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Wageningen Universiteit (1994)

Mijikenda agriculture in Coast Province of Kenya : peasants in between tradition, ecology and policy

Waaijenberg, H.

Titre : Mijikenda agriculture in Coast Province of Kenya : peasants in between tradition, ecology and policy

Auteur : Waaijenberg, H.

Université de soutenance  : Wageningen Universiteit

Grade : PhD thesis 1994

Résumé partiel
The Mijikenda live in the hinterland of the southern Kenya coast. They are peasants with small farms growing maize, rice, cassava and cowpea, coconut palms and cashew or fruit trees for the household and the market. A few households own cattle, most keep some goats or sheep and nearly all have a flock of chickens. As the farms are small and the yields of the crops and livestock low, most households have one or more members with off-farm work in the coastal towns. The Mijikenda are generally considered as traditionalists who are reluctant to adapt their society and agriculture to the ways of tomorrow.

Between 1981 and 1985 a series of field studies was conducted to describe and analyse Mijikenda agriculture, to identify bottlenecks limiting its performance and, if possible, to explore ways for its future development. The studies combined a farming systems approach with awareness of the constraints imposed by ecological conditions and the role of historical processes in shaping today’s reality. The research methods included literature review, formal and informal interviews, qualitative and quantitative observations in farmers’ fields, and several small researcher-managed experiments in farmers’ fields. The work was concentrated in four villages in the area around Kaloleni, Kilifi District, Coast Province of Kenya.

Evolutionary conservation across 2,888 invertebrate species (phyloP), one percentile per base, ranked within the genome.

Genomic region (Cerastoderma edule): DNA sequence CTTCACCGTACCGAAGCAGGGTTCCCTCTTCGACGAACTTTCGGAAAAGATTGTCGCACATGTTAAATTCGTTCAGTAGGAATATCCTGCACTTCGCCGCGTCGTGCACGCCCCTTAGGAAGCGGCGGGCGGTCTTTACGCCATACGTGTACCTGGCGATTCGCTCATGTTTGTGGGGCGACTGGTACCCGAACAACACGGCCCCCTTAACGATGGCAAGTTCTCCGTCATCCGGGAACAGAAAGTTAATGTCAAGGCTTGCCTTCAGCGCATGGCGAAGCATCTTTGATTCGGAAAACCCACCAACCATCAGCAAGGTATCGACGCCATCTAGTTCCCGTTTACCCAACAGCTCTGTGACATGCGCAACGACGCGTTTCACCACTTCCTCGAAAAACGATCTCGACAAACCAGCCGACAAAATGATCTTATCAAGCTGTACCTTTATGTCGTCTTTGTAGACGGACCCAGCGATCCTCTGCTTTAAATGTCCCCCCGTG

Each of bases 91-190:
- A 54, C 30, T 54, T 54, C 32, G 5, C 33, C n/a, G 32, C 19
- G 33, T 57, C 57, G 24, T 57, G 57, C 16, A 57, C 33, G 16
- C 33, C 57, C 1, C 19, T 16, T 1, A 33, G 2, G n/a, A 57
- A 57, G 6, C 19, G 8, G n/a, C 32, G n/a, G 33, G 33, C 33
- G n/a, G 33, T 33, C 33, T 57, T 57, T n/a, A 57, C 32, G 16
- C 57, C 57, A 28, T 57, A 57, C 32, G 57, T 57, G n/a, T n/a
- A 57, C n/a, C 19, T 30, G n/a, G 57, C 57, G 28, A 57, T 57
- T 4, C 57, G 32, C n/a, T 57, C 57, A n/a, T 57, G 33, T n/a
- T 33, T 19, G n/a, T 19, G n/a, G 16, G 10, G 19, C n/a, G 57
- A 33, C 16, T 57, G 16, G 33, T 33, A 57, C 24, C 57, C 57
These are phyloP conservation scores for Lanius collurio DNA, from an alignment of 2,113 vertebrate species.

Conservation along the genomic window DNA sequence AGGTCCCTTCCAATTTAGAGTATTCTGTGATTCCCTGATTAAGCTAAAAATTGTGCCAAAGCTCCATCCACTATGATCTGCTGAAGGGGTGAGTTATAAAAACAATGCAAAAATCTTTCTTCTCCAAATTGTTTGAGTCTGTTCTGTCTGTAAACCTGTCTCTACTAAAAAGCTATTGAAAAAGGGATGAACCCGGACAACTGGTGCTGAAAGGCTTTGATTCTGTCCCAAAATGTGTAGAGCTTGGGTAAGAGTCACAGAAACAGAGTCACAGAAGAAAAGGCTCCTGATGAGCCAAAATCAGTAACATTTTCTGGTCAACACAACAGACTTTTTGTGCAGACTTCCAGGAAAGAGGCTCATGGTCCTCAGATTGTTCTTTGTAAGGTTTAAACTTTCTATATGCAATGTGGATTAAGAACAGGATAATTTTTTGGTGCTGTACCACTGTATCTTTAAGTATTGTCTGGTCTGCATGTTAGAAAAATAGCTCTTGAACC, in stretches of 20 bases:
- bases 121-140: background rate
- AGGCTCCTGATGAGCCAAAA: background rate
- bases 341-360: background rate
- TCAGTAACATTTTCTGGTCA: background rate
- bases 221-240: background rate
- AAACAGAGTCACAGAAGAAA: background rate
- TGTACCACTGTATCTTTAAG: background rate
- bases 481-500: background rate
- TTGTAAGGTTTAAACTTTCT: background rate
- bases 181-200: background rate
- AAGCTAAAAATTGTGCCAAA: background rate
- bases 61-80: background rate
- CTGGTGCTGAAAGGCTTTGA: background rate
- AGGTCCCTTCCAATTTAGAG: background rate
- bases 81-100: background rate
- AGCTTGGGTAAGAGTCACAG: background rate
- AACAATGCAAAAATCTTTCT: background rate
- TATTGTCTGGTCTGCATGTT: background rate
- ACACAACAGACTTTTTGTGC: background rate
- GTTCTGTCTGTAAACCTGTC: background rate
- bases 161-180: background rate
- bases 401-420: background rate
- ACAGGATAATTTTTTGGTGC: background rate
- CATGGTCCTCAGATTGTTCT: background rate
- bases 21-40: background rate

After an introduction about the Mijikenda people and the research approaches, the results are presented in five papers. The first is a collection of short stories about one day in the life of a typical household on a typical farm just south of Kaloleni. The narratives introduce the principal actors and show the stages on which they perform the play called agriculture. It is argued that stories belong not only to fiction but can also be used as research and extension tools.

The second paper goes back into history and reveals remarkable patterns of change in the traditional society and agriculture of the Mijikenda people. Within a couple of centuries the actors, the stages and the play have been transformed almost beyond recognition. These changes are all the more striking against the background of apathy often attributed to Mijikenda farmers.

Mots clés : farms / farming systems / ethnography / anthropology / kenya / folk culture / customs / ethnology / agricultural extension

Présentation et version intégrale

Page publiée le 19 mars 2009, mise à jour le 1er juin 2022